A Place to ‘Land’
In New Novel, National Book Award-Winning Author Continues Exploring Questions of Home and BelongingBy Sala Levin ’10 | Photo by Denzel Golatt
On Nov. 12, 2001, American Airlines Flight 587, departing John F. Kennedy International Airport for Santo Domingo, Dominican Republic, crashed in Queens soon after takeoff. Two hundred sixty-five people died, nearly 90% of them Dominican.
At the time, Elizabeth Acevedo MFA ’15, the daughter of Dominican immigrants, was living in her native New York City with her family. “Everyone knew someone who was on that plane,” Acevedo says. “We had neighbors who were on that flight. My father had friends.”
That plane crash is the foundation of Acevedo’s acclaimed third book, “Clap When You Land,” a novel in verse that explores the relationship between two sisters—one in New York, the other in the Dominican Republic—who don’t know about the other’s existence until their father dies in the accident.
“What I remember most starkly is ... how it didn’t seem to matter to the rest of the country or world once it was determined that it wasn’t terrorism,” she says. “For me, it was about how can we zoom in on people who were on that flight?”
Telling stories about people who often find themselves relegated to society’s margins has long been a passion for Acevedo, who won the 2018 National Book Award for Children’s Literature for her debut novel, “The Poet X.” After finishing her undergraduate degree at the George Washington University, Acevedo taught middle school English in Prince George’s County.
“When I first began writing ‘The Poet X,’ I was very much thinking about my own students, the kids in my classroom who didn’t enjoy reading yet desperately wanted stories that reflected them,” she says.
Growing up, Acevedo’s “first entryway into storytelling” was through music, both the bolero and bachata music of Latin America and the hip-hop favored by her brothers. She began writing and performing slam poetry, eventually becoming a National Poetry Slam champion.
“The physical performance of the vocal is much more at the front of a lot of poets’ compositional practices right now,” says Joshua Weiner, a professor of poetry at UMD who taught Acevedo, “and Liz at the time was really one of the innovators in that ambition.”
At Maryland, Acevedo wrote about her neighborhood, the people she knew and her own experiences growing up. Stories about her home—the very concept of home—remain at the heart of her work.
“I know very few people who are part of a diaspora and don’t in some capacity wonder what it means to be of a place that your family has essentially left,” she says. “What does it mean to return? ... I belong here, but I also belong somewhere else.”
A Happy Ending for Terp Authors
Alums Gravitate Toward Young Adult Books
Four Terp authors have released timely titles for tweens and teens in recent months, three of which landed on The New York Times’ list of bestselling hardcover books for young adults.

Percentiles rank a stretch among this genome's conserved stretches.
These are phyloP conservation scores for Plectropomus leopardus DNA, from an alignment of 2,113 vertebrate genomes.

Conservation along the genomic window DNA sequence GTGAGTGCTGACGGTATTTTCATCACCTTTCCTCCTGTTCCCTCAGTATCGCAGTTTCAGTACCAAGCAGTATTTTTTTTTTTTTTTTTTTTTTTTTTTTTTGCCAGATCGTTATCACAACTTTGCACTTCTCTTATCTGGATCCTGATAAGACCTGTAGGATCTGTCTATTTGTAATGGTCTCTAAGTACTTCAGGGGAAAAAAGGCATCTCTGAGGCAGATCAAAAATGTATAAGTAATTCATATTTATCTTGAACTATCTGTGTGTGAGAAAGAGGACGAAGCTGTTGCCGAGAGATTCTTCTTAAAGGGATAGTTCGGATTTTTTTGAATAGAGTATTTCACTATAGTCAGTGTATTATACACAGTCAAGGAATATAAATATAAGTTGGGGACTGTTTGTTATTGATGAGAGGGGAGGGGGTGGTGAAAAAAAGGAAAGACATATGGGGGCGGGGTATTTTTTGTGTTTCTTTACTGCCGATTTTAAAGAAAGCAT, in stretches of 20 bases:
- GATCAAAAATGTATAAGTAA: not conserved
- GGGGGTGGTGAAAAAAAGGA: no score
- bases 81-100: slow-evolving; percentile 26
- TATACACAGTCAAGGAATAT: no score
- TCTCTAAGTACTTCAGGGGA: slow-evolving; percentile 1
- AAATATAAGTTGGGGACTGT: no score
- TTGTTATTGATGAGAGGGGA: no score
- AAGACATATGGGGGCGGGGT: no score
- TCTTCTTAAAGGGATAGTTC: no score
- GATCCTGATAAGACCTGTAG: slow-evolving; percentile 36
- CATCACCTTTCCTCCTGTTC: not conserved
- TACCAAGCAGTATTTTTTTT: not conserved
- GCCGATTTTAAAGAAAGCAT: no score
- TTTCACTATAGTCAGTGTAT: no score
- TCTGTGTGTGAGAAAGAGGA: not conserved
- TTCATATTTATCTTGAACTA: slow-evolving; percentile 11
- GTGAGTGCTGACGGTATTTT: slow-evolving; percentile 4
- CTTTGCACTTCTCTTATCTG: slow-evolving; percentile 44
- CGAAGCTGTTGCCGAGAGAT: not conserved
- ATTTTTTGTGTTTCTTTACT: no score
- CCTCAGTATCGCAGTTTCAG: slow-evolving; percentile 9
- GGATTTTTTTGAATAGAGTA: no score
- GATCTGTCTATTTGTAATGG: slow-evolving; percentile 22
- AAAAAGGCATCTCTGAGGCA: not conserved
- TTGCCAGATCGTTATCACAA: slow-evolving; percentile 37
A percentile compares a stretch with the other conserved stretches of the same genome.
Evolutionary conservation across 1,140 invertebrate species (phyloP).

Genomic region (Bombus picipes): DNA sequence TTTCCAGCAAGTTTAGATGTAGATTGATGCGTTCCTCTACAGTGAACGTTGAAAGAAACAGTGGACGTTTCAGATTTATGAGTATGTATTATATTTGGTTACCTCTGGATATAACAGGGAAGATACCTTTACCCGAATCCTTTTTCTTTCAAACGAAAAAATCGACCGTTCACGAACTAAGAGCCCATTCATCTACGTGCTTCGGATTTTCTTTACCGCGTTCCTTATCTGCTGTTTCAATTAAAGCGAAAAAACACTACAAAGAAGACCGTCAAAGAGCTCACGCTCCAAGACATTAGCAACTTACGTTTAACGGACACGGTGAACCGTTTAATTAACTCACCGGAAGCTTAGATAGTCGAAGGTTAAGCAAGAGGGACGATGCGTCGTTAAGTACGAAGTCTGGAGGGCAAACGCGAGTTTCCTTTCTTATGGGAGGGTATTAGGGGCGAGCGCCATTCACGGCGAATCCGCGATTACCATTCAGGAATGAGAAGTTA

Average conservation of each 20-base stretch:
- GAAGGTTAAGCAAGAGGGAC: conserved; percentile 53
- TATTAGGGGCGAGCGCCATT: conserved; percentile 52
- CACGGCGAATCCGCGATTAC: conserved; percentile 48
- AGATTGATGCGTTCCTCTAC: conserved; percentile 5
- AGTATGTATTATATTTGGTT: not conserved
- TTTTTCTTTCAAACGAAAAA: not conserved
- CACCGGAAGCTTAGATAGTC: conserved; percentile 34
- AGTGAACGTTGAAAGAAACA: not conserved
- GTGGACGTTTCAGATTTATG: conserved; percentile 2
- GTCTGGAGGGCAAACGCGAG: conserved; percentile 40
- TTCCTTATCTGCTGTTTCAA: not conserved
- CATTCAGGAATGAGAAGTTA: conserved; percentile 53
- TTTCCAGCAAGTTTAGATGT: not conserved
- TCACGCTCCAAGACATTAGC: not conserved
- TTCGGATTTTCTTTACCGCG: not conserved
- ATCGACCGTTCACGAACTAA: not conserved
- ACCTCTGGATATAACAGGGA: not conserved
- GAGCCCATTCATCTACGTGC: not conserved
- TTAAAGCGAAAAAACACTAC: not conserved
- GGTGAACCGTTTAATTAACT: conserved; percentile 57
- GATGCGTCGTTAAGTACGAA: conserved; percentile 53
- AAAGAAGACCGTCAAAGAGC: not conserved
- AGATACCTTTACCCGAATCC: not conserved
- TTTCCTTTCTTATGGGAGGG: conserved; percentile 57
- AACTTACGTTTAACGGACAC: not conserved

Award-winning authors Elizabeth Acevedo MFA ’15 and Jason Reynolds ’05 were joined on the list by debut novelist Roseanne A. Brown ’17, while Kim Johnson M.Ed. ’03 launched her first book in July. The books have more in common than their writers’ alma mater: Each focuses on the experiences of people of color.
“Stamped: Racism, Antiracism, and You” by Reynolds and Ibram X. Kendi is an adapted version of Kendi’s 2016 book “Stamped from the Beginning,” which explores the history of anti-Black racism through the lives of five historical figures.
“‘Can I make this something cool?’” Reynolds, a leading writer of young adult fiction, told NPR he wondered when Kendi approached him. “I wanted to try to figure out how to make this really complex thing that has all this information that he gave the world, how do I take it and make it feel like a fresh pair of Jordans.”
Brown’s novel, “A Song of Wraiths and Ruin,” is a fantasy set in a fictional city-state where two teens who must kill one another to bring back relatives from the dead find themselves falling in love.
The book, Brown said, was inspired by “mental health stigma in the Black community and (by) fantasy ... I realized I had never encountered a book that combined both.” The novel also pays homage to stories from her native Ghana. “I had always wanted to read a novel that felt like the epic fantasies my family had told me growing up,” she said.
Johnson’s “This Is My America” tells the story of a Black teenager navigating the judicial system, with her father on death row for a murder she’s convinced he didn’t commit and a brother who’s suspected of a terrible crime.
She hopes the current sociopolitical climate offers added relevance to her story. “I want people to enjoy (the book), but I also want it to be an educational experience for people—maybe even a call to action,” she says.—SL
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